Google cuts 60,000 apps from Play Store
Google is removing tens of thousands of apps from its Play Store a continued effort to battle spam and remove non-compliant software.
Google has been deleting massive amounts of apps from its Play Store, hitting a record high in February with 60,000 apps deleted during that month alone. Some apps have been deleted by individual publishers as well, but overwhelmingly, Google seems to be spring cleaning. The majority of affected apps were those in the mp3 or ringtone category, many of which are made by some dubious developers. It is possible that the clean-out is in preparation of a rumored update to the store.
The focus of the removals has been spam applications and other programs which in some way break the Terms of Service for the Play Store. Unlike Apple which only allows internally approved apps in their store, Google doesn’t vet their content beforehand. Needless to say, this does lead to some spam, but historically, Google has combated this by simply reacting to the apps as they’ve trickled in. A large scale sweep is something different.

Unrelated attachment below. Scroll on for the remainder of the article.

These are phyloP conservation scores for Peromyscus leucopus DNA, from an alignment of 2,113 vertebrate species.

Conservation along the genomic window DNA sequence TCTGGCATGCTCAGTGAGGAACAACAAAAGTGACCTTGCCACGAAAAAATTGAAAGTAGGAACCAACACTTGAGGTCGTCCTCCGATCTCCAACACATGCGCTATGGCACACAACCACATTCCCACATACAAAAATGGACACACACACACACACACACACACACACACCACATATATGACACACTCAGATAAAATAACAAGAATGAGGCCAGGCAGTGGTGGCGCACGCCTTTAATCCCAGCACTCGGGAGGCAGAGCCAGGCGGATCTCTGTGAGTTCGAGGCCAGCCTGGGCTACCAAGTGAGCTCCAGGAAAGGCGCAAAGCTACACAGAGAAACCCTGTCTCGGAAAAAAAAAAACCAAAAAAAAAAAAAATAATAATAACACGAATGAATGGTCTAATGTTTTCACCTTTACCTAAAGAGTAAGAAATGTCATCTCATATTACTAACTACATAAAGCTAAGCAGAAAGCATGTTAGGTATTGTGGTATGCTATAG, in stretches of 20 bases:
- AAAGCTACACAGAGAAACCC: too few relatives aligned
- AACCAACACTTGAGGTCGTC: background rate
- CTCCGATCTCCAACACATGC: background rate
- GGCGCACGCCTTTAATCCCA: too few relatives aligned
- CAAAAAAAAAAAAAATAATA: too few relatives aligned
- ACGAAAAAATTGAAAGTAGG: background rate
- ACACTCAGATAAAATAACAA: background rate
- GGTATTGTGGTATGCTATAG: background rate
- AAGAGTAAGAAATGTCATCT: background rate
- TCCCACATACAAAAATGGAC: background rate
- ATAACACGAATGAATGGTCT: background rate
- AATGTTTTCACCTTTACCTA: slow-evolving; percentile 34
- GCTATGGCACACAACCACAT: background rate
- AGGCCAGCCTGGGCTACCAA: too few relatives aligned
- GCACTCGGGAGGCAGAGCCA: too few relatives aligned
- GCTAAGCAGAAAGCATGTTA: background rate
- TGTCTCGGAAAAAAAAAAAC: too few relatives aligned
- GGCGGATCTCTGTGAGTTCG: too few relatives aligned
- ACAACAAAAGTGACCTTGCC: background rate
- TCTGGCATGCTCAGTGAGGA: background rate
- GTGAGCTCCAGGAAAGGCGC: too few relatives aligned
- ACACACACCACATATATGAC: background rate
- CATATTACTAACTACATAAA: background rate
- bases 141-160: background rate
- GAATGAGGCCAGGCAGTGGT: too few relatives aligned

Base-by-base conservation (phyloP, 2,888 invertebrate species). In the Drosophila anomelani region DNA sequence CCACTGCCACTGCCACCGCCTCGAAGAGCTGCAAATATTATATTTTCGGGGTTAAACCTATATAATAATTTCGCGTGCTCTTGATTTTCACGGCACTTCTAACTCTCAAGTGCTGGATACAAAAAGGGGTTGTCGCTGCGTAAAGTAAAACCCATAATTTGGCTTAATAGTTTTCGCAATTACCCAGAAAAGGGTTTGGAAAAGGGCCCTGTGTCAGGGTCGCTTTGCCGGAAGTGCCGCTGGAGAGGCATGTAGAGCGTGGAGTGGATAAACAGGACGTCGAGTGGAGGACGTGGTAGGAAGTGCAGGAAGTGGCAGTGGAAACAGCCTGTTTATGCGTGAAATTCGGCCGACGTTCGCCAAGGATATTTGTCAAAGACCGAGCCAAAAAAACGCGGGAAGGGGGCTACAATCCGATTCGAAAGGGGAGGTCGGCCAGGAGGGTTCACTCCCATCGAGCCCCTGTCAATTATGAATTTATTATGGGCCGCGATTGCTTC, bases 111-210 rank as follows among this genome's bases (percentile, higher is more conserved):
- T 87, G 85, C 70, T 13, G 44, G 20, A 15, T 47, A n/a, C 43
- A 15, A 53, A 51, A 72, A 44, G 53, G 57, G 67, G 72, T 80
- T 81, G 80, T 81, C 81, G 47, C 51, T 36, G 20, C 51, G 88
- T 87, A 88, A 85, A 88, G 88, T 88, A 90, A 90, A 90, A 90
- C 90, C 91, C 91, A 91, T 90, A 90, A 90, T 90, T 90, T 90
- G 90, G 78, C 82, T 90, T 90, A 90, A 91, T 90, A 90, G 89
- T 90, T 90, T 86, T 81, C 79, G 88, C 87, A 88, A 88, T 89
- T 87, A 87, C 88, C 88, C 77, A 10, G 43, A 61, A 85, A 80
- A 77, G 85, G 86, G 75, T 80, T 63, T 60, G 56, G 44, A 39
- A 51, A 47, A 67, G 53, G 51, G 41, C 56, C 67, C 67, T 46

The difference between Google and Apple’s approach is that Apple requires a team of reviewers to constantly examine new submissions. Meanwhile, Google can automate the process, using algorithms from an ever increasing library of apps, to determine via computer which programs are most likely spam. Regardless though, both companies boast a massive number of apps, with Apple’s App store listing around 800,000 apps and Google’s Play Store officially sitting on 700,000.